We have always been encouraged to transcribe bearing in mind the context, so IF transcribing something to do with a birth and a relationship to the head of the household, if given the choice of ADAPTED or ADOPTED ... I am sure to read it as adopted.   Perhaps transcribing principles are slightly different from U.K. rules ... I am in NSW Australia, and have been transcribing 19th century long hand since err ... early 1970s.   

I agree though that it is best for each researcher to seek out the original document rather than rely on any transcription, provided of course they are familiar with the context, and the longhand script and the nuances of the written language used. 


JM
Title: Re: Transcriptions
Post by: carol8353 on Wednesday 27 June 18 09:36 BST (UK)
Am I missing something as I still don't see the original image,just the transcription?

Adoption didn't start legally until 1927,so it would have been a strange word to use back then.
Title: Re: Transcriptions
Post by: groom on Wednesday 27 June 18 09:45 BST (UK)
Am I missing something as I still don't see the original image,just the transcription?

Adoption didn't start legally until 1927,so it would have been a strange word to use back then.

I was about to say the same Carol.

Looking at transcription rules for a site such as FreeCen it says

“The general rule will be that data will be transcribed 'as is'. There will be some (few) variations to this, to be described later, in detail. “
Title: Re: Transcriptions
Post by: Xinia :) on Wednesday 27 June 18 10:19 BST (UK)
Yes ---- I comprehend the rules    ----

and I am NOT a rule breaker  -

But where is COMMONSENSE

so adopted was not a word commonly used in 1927  -- IT IS today -

this is why I could never be a transcriber - I would have to read and transcribe what I KNOW it says... in 'XINS' head.. which sometimes is (sssshhhhhh dont tell anyone) Incorrect.

like the bit I put on here the other day regarding me reading a Baptism.
http://www.rootschat.com/forum/index.php?topic=795764.msg6524762#msg6524762

I just get so fed up of silly errors..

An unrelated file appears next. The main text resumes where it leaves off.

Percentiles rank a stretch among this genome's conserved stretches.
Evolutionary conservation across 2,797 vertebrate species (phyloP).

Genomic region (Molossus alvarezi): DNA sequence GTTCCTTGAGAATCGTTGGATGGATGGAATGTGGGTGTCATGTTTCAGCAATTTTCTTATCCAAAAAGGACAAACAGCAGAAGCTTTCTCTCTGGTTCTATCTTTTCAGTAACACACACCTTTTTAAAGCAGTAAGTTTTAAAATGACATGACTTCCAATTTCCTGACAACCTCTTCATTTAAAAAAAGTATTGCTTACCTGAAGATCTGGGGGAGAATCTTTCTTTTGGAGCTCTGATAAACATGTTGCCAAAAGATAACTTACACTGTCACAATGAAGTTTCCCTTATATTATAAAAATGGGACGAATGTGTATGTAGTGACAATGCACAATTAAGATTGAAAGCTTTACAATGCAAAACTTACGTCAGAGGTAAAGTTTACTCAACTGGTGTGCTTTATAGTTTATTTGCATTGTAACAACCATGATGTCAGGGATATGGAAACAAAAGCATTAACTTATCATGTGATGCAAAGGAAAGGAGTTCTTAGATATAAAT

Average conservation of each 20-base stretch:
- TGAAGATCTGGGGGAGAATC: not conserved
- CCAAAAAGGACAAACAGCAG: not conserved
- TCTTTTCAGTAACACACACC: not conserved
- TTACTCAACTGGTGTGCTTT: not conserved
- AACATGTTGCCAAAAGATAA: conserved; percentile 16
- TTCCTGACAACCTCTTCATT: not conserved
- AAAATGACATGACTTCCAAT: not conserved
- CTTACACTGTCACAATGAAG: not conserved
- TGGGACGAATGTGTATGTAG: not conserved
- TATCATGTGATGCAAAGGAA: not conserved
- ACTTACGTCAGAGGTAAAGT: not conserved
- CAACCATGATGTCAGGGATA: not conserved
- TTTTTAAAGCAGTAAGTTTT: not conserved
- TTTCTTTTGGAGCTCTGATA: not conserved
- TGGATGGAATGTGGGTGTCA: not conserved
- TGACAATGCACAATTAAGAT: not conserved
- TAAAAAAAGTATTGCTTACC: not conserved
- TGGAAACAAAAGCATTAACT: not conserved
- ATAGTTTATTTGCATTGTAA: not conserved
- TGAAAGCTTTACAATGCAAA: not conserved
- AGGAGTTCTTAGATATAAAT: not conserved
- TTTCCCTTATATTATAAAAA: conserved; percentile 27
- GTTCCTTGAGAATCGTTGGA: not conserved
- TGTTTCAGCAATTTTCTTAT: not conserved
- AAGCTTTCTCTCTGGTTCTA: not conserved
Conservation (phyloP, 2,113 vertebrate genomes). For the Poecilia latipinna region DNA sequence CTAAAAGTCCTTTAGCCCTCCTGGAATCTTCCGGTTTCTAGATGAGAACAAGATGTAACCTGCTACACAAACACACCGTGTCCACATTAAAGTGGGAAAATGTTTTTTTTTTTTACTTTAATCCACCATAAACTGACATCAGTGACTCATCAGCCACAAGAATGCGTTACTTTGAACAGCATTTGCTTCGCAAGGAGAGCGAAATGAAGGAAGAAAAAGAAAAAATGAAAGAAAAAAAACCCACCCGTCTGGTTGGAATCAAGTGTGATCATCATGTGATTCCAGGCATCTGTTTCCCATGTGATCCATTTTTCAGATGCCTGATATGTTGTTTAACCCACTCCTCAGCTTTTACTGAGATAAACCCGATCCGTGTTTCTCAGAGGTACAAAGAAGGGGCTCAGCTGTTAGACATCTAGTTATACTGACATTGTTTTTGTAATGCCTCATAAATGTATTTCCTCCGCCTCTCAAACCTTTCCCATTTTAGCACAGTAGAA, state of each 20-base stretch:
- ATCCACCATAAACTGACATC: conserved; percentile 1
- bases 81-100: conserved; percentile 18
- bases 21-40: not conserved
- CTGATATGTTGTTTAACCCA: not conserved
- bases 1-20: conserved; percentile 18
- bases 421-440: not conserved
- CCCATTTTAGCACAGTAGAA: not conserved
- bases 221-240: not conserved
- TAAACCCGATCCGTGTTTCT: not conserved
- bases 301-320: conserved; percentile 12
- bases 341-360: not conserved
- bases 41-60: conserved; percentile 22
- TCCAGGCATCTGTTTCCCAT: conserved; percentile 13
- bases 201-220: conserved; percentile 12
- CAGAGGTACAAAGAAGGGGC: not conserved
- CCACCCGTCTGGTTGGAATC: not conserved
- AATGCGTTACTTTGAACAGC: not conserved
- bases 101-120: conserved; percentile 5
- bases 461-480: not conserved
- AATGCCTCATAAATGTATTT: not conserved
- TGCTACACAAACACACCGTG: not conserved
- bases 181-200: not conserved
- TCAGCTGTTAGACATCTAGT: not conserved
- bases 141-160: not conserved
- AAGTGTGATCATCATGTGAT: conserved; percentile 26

YES abide by the rules, of course -- but can they not double check a place name or look it up..

Anyway too busy catching the Rays to follow the dead rellies for 24hrs... :)  might visit a cemetary or two..

see if they put the correct name on the gravestone.. :)  ha ha..

xin


Title: Re: Transcriptions
Post by: Xinia :) on Wednesday 27 June 18 10:26 BST (UK)
here are the bits? 

see what you think..
Title: Re: Transcriptions
Post by: majm on Wednesday 27 June 18 10:27 BST (UK)
 :)  And, of course, regardless of when formal adoptions commenced, there were children who were informally adopted right across the 19th Century. 

 :) In my experience, across NSW throughout the 19th century, children were informally adopted within their extended family, while children who were raised within a family who were not related to the child, ie a formal relationship established via the Colonial office's Boarding Out Officer, were noted as fostered. 

 :) I would add, that in my experience, ''Adopted" is a word that was frequently used in NSW official records, and as many of those who raised those official records were migrants from the U.K. it may well be they were basing their use of English words on their own understanding of the words used in their life in England.

JM
Title: Re: Transcriptions
Post by: majm on Wednesday 27 June 18 10:27 BST (UK)
I read it as Adopted.

JM
Title: Re: Transcriptions
Post by: Guy Etchells on Wednesday 27 June 18 18:11 BST (UK)
I read it as Adopted.

JM

Yes very clear to me also.
Cheers
Guy
Title: Re: Transcriptions
Post by: BillyF on Wednesday 27 June 18 18:57 BST (UK)
yes, my first glance- read adopted.
Title: Re: Transcriptions
Post by: majm on Thursday 28 June 18 02:11 BST (UK)
 :)  :)  I would also expect all RChatters who are familiar with looking at UK Census, to also recognise that the enumerator's scribble to the immediate right of the word Nephew is for the word  'Unmarried'; hopefully the transcriber who determined the word was 'Adapted' was not required to transcribe the scribble for 'Unmarried'.   :)

JM     :)
Title: Re: Transcriptions
Post by: groom on Thursday 28 June 18 08:06 BST (UK)
:)  :)  I would also expect all RChatters who are familiar with looking at UK Census, to also recognise that the enumerator's scribble to the immediate right of the word Nephew is for the word  'Unmarried'; hopefully the transcriber who determined the word was 'Adapted' was not required to transcribe the scribble for 'Unmarried'.   :)

JM     :)

Which goes back to the importance of looking at images rather than relying on transcriptions and then making up your own mind. Which is surely something that all serious genealogists try and do, they never accept anything second hand as the truth.